Middle class on his mind, Dharminder Nagar builds hospitals
By the time Dharminder Nagar crossed 30, his family had begun to think he was using studies as an excuse to avoid working. Nagar says this with one of his frequent guffaws, but his family had good reason to suspect his intentions.business Updated: Feb 09, 2016 14:35 IST
By the time Dharminder Nagar crossed 30, his family had begun to think he was using studies as an excuse to avoid working. Nagar says this with one of his frequent guffaws, but his family had good reason to suspect his intentions.
Five of Chaudhary VedRam Nagar’s six sons — Dharminder is the fourth — were well into their careers by 2004. The oldest had joined the father’s thriving dairy business, the second was doing well as a politician, the third and fifth, too, had joined the father, and the youngest had started a construction company. Dharminder Nagar till then had spent all his years studying medicine and health management systems, with a short stint as a doctor thrown in between.
“I was the only one not doing anything. Finally, father said I had wasted a lot of time on experiments. It was time to get serious,” says Nagar, now 45.
VedRam’s right to demand that of his son was unquestionable. He was born in poverty and, after his father’s death, left the family village in Uttar Pradesh as a young boy to look for livelihood in Delhi. He ran errands at various dairies in the big city. By the time he was in his thirties, he had enough learning and savings to start out on his own. Paras Dairy, which he set up in 1960, became so popular so fast it slowed down Amul’s march in north India.
“We are Gurjars. There is milk in our blood. But my father was perhaps the first entrepreneur in the community,” says Nagar.
Not the last, though. Nagar started Paras Healthcare, whose first hospital opened in Gurgaon in 2006. It now has five. “I have bets with my brothers that I am the tortoise who will overtake them all.”
He plans to do that by treating the middle class, which often gets denied good-quality healthcare, at times because it is too expensive, at other times because it is too far. “The middle is my goal. I can support the poor, but can’t serve them wholeheartedly through my business. The rich I don’t care about.” Nagar chooses his locations carefully, building his hospitals in places that have gaps in affordability, access, or quality.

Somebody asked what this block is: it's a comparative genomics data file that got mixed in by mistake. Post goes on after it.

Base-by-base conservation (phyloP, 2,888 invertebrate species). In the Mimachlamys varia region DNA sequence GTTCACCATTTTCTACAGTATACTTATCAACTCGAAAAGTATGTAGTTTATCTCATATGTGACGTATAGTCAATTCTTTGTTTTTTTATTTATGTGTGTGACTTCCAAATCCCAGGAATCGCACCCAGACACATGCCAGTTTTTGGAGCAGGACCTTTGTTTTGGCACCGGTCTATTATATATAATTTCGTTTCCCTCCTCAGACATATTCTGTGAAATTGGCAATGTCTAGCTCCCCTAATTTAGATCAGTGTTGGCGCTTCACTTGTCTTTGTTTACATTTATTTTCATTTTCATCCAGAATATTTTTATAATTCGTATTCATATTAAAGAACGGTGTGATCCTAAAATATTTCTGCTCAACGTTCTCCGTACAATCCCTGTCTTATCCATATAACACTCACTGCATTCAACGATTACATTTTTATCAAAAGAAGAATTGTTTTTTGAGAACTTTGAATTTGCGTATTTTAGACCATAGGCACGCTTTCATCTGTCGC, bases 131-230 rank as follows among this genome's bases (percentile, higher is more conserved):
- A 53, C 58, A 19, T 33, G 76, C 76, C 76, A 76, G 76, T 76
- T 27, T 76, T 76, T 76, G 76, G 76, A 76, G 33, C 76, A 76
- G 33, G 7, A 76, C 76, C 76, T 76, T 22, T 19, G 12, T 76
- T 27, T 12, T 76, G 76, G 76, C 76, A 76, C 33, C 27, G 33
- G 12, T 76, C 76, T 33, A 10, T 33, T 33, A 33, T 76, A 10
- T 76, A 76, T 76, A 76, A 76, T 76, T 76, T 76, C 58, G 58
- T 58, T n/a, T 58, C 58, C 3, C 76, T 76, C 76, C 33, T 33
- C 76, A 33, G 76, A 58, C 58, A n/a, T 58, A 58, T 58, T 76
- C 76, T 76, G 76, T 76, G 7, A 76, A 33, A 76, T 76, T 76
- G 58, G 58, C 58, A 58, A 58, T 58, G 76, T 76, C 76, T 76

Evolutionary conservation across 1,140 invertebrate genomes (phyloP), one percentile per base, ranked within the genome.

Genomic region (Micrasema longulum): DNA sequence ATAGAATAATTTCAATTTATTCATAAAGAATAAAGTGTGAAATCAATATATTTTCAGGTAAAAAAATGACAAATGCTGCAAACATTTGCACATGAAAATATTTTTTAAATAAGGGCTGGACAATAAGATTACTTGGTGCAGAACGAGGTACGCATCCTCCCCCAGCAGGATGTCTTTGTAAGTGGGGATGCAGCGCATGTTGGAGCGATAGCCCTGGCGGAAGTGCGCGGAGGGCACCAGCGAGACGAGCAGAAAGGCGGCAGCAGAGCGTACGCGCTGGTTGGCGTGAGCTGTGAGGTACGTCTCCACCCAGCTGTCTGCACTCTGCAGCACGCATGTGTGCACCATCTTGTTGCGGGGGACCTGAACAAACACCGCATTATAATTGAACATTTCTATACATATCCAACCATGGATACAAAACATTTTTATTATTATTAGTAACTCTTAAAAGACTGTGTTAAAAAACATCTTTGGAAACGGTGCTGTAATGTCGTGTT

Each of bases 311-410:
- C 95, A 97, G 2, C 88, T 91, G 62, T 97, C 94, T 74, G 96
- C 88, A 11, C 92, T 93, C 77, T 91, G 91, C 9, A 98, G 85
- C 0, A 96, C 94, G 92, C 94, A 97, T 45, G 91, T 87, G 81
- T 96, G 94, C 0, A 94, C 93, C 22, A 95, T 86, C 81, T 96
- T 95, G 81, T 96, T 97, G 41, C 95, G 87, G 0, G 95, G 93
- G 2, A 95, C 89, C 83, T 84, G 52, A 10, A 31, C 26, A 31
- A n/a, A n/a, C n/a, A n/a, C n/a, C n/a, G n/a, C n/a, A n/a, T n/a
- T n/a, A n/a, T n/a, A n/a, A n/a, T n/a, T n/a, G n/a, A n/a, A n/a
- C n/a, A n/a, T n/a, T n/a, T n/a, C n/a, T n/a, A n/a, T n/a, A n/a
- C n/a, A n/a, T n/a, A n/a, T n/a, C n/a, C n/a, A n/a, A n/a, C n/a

That sounds good, and noble. But that’s also what one has heard from the other private sector hospital chains: Fortis, Apollo, Max.
“Actions speak louder than words,” says Nagar.
Let’s hear them. “My newest hospital is in Darbhanga.”
That is loud, especially because the Paras hospital in Darbhanga comes on the back of a large one in Patna. Both the towns are in Bihar, a fertile soil for medical practice, dotted with thousands of small nursing homes owned by doctors — none too large, none too modern. They do good business, because you don’t go to a government hospital in Bihar if you can avoid it.
But why won’t he build his business in and around Delhi, where Paras is a household name? “My aspirations are different. I want to go where there is a need. When you come to my hospital in Bihar, you will see a person clad in a dhoti, another in slippers, and a third in a suit and necktie all in the same queue.” These hospitals are full of doctors of Bihari origin who have come from all over the world.
He is walking the “need” talk in his expansion plans. All the six hospitals he plans to build in the next four years are to be in small towns. However, even the Paras hospital in Gurgaon, the city of rich executives and expatriates, has the same spirit. Its building has little glass, and a small facade. Nagar claims it costs 30% less on an average to get treated there instead of any of the ‘bigger’ hospitals. He has kept his costs low by being judicious in expenditure.
“Others complain that I am spoiling the ‘market’ in Gurgaon. A lot of the other hospitals buy technology that’s relevant to only 1% of the patients. But the other 99%, too, pay for it. I buy a technology if at least 70% of my patients benefit from it.”
He talks about a hospital in Gurgaon that spent Rs 10 crore on buying two catheterisation labs, used in cardiac procedures. “I bought just one. It does exactly the same job, and came for Rs 2.5 crore.”
Nagar won’t be deterred by the uniqueness of the market he has chosen. For instance, his Patna hospital applied a year ago for a licence to do transplants. The bureaucrats there are still trying to figure out how this licence is to be issued, and to whom. No one had applied for it so far.